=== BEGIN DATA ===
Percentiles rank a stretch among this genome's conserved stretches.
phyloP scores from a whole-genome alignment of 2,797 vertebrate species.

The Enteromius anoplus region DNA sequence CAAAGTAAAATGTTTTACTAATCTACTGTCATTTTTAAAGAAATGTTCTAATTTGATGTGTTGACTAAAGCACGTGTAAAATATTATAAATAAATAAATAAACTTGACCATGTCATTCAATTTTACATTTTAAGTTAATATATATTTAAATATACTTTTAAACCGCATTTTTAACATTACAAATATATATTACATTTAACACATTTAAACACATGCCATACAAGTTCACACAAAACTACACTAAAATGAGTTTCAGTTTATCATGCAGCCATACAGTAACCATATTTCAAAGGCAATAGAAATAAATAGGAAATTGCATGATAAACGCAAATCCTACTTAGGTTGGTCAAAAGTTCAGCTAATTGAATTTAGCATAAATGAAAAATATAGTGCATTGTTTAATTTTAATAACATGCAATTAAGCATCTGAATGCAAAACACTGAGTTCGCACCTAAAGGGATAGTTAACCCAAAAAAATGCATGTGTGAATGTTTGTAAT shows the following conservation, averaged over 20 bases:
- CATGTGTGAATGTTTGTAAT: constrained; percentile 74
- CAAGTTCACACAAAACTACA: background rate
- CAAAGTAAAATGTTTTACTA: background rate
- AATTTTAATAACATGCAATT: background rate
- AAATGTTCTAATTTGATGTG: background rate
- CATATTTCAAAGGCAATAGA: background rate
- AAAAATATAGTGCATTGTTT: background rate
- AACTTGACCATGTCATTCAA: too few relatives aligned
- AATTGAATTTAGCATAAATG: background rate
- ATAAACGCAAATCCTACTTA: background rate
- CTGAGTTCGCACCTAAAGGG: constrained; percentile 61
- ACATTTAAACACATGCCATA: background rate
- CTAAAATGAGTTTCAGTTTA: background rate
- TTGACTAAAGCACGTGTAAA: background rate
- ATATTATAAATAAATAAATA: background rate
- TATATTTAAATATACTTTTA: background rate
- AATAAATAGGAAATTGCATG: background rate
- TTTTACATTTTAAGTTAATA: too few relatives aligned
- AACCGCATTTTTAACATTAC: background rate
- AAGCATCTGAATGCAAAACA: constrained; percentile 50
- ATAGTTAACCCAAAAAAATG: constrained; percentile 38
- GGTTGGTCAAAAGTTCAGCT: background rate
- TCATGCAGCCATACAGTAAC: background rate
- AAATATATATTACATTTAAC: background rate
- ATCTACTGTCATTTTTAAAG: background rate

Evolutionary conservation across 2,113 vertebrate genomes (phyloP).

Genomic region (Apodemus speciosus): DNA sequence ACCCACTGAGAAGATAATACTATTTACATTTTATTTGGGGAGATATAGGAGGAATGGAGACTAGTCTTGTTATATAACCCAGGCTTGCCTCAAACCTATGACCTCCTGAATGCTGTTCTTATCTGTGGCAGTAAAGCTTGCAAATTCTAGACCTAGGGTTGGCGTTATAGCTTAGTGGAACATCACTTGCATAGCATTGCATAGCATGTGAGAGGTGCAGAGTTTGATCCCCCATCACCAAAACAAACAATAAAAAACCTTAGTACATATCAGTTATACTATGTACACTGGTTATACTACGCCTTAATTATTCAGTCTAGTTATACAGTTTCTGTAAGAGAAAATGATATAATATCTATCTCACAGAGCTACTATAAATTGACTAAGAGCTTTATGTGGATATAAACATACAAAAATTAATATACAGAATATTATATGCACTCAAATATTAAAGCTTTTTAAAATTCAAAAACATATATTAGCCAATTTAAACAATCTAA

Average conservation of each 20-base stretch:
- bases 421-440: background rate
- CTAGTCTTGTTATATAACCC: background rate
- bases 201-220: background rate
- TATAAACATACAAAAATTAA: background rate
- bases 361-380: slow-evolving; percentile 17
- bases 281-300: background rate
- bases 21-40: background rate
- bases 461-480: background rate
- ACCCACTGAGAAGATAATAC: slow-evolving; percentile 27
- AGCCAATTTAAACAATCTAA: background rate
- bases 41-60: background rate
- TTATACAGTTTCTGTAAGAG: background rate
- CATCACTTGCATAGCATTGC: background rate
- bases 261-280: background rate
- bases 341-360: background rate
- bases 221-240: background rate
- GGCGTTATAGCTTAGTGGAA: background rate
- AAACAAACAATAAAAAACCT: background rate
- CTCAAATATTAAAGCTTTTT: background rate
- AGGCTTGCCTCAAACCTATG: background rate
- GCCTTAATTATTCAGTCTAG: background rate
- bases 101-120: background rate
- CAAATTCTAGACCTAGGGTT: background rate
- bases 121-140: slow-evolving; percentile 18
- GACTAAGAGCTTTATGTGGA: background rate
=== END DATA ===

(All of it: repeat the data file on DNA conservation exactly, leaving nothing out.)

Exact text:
Percentiles rank a stretch among this genome's conserved stretches.
phyloP scores from a whole-genome alignment of 2,797 vertebrate species.

The Enteromius anoplus region DNA sequence CAAAGTAAAATGTTTTACTAATCTACTGTCATTTTTAAAGAAATGTTCTAATTTGATGTGTTGACTAAAGCACGTGTAAAATATTATAAATAAATAAATAAACTTGACCATGTCATTCAATTTTACATTTTAAGTTAATATATATTTAAATATACTTTTAAACCGCATTTTTAACATTACAAATATATATTACATTTAACACATTTAAACACATGCCATACAAGTTCACACAAAACTACACTAAAATGAGTTTCAGTTTATCATGCAGCCATACAGTAACCATATTTCAAAGGCAATAGAAATAAATAGGAAATTGCATGATAAACGCAAATCCTACTTAGGTTGGTCAAAAGTTCAGCTAATTGAATTTAGCATAAATGAAAAATATAGTGCATTGTTTAATTTTAATAACATGCAATTAAGCATCTGAATGCAAAACACTGAGTTCGCACCTAAAGGGATAGTTAACCCAAAAAAATGCATGTGTGAATGTTTGTAAT shows the following conservation, averaged over 20 bases:
- CATGTGTGAATGTTTGTAAT: constrained; percentile 74
- CAAGTTCACACAAAACTACA: background rate
- CAAAGTAAAATGTTTTACTA: background rate
- AATTTTAATAACATGCAATT: background rate
- AAATGTTCTAATTTGATGTG: background rate
- CATATTTCAAAGGCAATAGA: background rate
- AAAAATATAGTGCATTGTTT: background rate
- AACTTGACCATGTCATTCAA: too few relatives aligned
- AATTGAATTTAGCATAAATG: background rate
- ATAAACGCAAATCCTACTTA: background rate
- CTGAGTTCGCACCTAAAGGG: constrained; percentile 61
- ACATTTAAACACATGCCATA: background rate
- CTAAAATGAGTTTCAGTTTA: background rate
- TTGACTAAAGCACGTGTAAA: background rate
- ATATTATAAATAAATAAATA: background rate
- TATATTTAAATATACTTTTA: background rate
- AATAAATAGGAAATTGCATG: background rate
- TTTTACATTTTAAGTTAATA: too few relatives aligned
- AACCGCATTTTTAACATTAC: background rate
- AAGCATCTGAATGCAAAACA: constrained; percentile 50
- ATAGTTAACCCAAAAAAATG: constrained; percentile 38
- GGTTGGTCAAAAGTTCAGCT: background rate
- TCATGCAGCCATACAGTAAC: background rate
- AAATATATATTACATTTAAC: background rate
- ATCTACTGTCATTTTTAAAG: background rate

Evolutionary conservation across 2,113 vertebrate genomes (phyloP).

Genomic region (Apodemus speciosus): DNA sequence ACCCACTGAGAAGATAATACTATTTACATTTTATTTGGGGAGATATAGGAGGAATGGAGACTAGTCTTGTTATATAACCCAGGCTTGCCTCAAACCTATGACCTCCTGAATGCTGTTCTTATCTGTGGCAGTAAAGCTTGCAAATTCTAGACCTAGGGTTGGCGTTATAGCTTAGTGGAACATCACTTGCATAGCATTGCATAGCATGTGAGAGGTGCAGAGTTTGATCCCCCATCACCAAAACAAACAATAAAAAACCTTAGTACATATCAGTTATACTATGTACACTGGTTATACTACGCCTTAATTATTCAGTCTAGTTATACAGTTTCTGTAAGAGAAAATGATATAATATCTATCTCACAGAGCTACTATAAATTGACTAAGAGCTTTATGTGGATATAAACATACAAAAATTAATATACAGAATATTATATGCACTCAAATATTAAAGCTTTTTAAAATTCAAAAACATATATTAGCCAATTTAAACAATCTAA

Average conservation of each 20-base stretch:
- bases 421-440: background rate
- CTAGTCTTGTTATATAACCC: background rate
- bases 201-220: background rate
- TATAAACATACAAAAATTAA: background rate
- bases 361-380: slow-evolving; percentile 17
- bases 281-300: background rate
- bases 21-40: background rate
- bases 461-480: background rate
- ACCCACTGAGAAGATAATAC: slow-evolving; percentile 27
- AGCCAATTTAAACAATCTAA: background rate
- bases 41-60: background rate
- TTATACAGTTTCTGTAAGAG: background rate
- CATCACTTGCATAGCATTGC: background rate
- bases 261-280: background rate
- bases 341-360: background rate
- bases 221-240: background rate
- GGCGTTATAGCTTAGTGGAA: background rate
- AAACAAACAATAAAAAACCT: background rate
- CTCAAATATTAAAGCTTTTT: background rate
- AGGCTTGCCTCAAACCTATG: background rate
- GCCTTAATTATTCAGTCTAG: background rate
- bases 101-120: background rate
- CAAATTCTAGACCTAGGGTT: background rate
- bases 121-140: slow-evolving; percentile 18
- GACTAAGAGCTTTATGTGGA: background rate